ME AND…Memorial Day

The list of those in our family and those among our friends who have served in The United States Armed Forces is long and begins with Dave’s grandfather, William Murdoch who served during WW I. Fortunately, for me, the list of those I knew who made the ultimate sacrifice is very short.

Captain Eric Zigler died in an airplane crash June 30, 2008. He served in Japan, Germany, and flew over 300 hours in Iraq, He was piloting an F-16C jet over the desert north of Nellis Air Force Base Nevada, where he was attached to the 422nd Test and Evaluation Squadron. His mission was to put the jet through its paces in a simulated “dog fight.” Apparently he lost consciousness while engaged in a maneuver that caused him to experience 8-9Gs. He was married to Dave’s God daughter née Sarah Kotte. I did not know Captain Ziegler very well, but did know he was an outstanding officer and an excellent husband and a wonderful father to Anna.  I was deeply saddened upon hearing he had died.

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The last causality of the Vietnam War.  That is how I think of My-ca Le.

I met My-ca when he was five years old. I became acquainted with his father Daniel Le when I took a free lance writing job. Mr. Le and his family had fled Vietnam at the end of the war. He was writing a paper about the “boat people” and their experiences in refugee camps. I was engaged to check grammar and syntax. He would bring the work to my home and pick up the corrected pages a few days later. Before one of these visits, Mr. Le. called and asked if it would be okay to bring along his wife and their two sons. Of course it was.

Much to my surprise, I discovered that the older son, My-ca, was going to be in my kindergarten class that fall. In spite of the language barrier, My-ca and our son Aaron, who was about the same age, immediately became good playmates. From then on, My-ca was a regular visitor to our home. Dave and I were invited to social gatherings hosted by the Lees.

My-ca was a beautiful little boy. Quiet, of course, because of the language difference. He did participate in Show and Tell and became a quick learner. The boys in class liked him because he didn’t shy away from rough and tumble play ground games and he could run faster than any of the other boys. Even though most of them were bigger that he was. It made me smile to see his thick, dark hair flying as he darted here and there. After my work for Mr. Le was completed and I had taken a different job, I lost contact with the family.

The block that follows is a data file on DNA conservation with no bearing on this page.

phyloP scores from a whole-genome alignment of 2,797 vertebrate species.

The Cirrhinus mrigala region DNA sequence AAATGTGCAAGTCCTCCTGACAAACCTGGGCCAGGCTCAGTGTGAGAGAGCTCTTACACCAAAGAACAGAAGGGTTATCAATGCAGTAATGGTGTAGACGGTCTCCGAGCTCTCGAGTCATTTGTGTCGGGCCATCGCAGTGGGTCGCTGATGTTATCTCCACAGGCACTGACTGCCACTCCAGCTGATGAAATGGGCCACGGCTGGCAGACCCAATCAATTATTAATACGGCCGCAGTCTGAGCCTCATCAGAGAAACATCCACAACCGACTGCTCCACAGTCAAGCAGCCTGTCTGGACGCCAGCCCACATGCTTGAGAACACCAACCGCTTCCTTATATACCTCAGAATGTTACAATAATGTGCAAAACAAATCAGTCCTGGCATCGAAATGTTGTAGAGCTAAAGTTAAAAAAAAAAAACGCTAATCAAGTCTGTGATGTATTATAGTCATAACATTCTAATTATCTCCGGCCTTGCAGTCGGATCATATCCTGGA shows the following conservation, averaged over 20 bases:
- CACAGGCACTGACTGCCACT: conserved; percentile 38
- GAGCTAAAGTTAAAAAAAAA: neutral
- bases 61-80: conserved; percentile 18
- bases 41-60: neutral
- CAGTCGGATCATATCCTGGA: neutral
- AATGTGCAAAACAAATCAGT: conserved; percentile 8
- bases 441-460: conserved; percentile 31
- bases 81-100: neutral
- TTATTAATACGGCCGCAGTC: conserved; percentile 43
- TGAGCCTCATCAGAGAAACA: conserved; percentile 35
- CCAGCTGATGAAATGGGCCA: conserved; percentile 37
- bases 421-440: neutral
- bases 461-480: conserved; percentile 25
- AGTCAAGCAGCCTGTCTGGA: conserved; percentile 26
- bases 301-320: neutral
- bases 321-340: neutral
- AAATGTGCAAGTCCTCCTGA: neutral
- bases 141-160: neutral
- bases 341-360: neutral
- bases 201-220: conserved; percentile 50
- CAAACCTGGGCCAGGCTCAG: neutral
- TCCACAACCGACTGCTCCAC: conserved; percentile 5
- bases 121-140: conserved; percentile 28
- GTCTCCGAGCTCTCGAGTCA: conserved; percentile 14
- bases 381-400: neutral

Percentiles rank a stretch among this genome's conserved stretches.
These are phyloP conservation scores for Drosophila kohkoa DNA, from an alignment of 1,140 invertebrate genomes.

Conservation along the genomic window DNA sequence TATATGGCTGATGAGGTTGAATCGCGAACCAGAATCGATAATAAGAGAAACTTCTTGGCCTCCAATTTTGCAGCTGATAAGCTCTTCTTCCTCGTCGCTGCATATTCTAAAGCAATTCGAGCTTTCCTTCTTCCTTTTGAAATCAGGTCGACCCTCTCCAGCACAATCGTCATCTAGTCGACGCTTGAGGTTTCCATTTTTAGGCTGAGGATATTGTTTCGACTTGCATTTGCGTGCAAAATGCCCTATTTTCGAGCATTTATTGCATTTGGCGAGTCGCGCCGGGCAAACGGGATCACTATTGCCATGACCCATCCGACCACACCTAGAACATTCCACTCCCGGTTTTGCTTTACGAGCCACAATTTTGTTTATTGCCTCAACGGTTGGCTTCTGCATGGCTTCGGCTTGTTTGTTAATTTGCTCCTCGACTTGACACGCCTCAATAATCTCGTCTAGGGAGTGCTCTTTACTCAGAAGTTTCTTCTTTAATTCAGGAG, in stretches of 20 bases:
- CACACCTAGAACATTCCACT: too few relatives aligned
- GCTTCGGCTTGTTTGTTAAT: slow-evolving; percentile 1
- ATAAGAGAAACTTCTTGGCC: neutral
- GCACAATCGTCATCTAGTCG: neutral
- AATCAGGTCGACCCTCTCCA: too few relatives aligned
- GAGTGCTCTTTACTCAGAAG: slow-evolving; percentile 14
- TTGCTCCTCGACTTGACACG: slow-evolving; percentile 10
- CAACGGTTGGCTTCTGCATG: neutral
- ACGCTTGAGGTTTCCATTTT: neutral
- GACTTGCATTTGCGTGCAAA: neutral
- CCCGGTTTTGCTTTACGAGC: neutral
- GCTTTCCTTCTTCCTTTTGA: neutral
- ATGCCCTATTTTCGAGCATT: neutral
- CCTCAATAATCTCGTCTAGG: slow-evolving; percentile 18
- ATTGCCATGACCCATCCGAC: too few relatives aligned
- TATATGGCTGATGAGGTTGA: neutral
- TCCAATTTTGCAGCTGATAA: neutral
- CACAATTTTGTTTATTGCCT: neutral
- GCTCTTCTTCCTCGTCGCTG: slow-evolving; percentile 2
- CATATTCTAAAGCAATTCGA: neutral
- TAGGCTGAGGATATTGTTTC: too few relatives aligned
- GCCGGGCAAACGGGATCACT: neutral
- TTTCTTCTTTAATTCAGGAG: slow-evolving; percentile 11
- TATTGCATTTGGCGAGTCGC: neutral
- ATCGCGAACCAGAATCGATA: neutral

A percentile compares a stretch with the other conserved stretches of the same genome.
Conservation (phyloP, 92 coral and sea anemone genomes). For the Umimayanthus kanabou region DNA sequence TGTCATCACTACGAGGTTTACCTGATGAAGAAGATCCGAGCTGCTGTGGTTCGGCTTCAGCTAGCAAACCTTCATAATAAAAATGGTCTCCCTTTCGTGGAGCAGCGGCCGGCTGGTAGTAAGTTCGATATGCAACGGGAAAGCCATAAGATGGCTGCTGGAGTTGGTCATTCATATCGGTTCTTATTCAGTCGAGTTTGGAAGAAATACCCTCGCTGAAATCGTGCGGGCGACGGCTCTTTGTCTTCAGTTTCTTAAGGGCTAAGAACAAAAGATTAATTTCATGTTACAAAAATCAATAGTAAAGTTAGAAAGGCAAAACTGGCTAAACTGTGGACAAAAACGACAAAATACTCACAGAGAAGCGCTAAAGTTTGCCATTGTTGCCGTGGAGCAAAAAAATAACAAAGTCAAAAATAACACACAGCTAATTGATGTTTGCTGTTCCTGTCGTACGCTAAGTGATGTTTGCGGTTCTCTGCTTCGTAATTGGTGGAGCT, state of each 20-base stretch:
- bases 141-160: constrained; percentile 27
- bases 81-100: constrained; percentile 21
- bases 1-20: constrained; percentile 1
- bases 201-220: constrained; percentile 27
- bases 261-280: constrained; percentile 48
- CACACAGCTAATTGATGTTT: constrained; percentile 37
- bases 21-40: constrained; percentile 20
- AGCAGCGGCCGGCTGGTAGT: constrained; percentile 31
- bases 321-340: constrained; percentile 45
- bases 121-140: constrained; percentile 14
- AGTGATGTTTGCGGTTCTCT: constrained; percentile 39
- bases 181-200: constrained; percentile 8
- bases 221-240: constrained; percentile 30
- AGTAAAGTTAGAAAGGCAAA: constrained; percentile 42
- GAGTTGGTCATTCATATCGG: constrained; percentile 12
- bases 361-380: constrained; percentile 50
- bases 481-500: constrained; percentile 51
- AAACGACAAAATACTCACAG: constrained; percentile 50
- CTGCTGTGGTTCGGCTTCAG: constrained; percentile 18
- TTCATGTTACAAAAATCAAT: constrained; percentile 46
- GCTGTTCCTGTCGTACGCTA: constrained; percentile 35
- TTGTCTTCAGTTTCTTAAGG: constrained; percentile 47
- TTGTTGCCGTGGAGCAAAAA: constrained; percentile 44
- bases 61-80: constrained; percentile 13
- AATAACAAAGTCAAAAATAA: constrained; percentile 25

On July 23, 1982, Dave woke me early in the morning and told me he’d heard on the news that My-ca had been killed in an accident. In the midst of our shock, we realized we had a problem. How to break the news to our son Aaron. Dave took on that sad task, behind the closed door to Aaron’s room.

The accident was that infamous and controversial helicopter crash that took place during the filming of TWILIGHT ZONE THE MOVIE.

In the scene being filmed, actor Vic Morrow was supposed to carry two children, played by Renee Shin Yi Chen, and My-ca Dinh Le, across a river with a helicopter bearing down on them. The movie footage of the scene suggested that John Landis had ordered excessive explosives for greater effect and the helicopter to fly lower than usual to increase the drama. The explosion ripped the tail rotor off the helicopter and sent it into a downward spiral. The wash from the larger blades whipped the air and water into a frenzy. Vic Morrow managed to hold onto Myca, but lost his grip on Renee. He was trying to rescue her from the swirling water when the helicopter fell into the river killing all three,

Dave and I attended My-ca’s funeral. At the front of the church, which was resplendent with flowers, the coffin looked so small. A sad reminder that we were there to bury a young, innocent child. A real boy who had survived the real war in Vietnam and made it to America. Only to die in a recreation of what he had escaped. The irony was too painful.

For many years, Dave and I visited My-ca’s grave on Memorial Day. In those moments I put aside everything about his death and thought of the quiet, little boy who could run faster than any of his classmates. His thick, dark hair flying,

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My condolences to the families and friends of those who made the ultimate sacrifice in service to our country. And to those men and women who did so, my never ending  gratitude.

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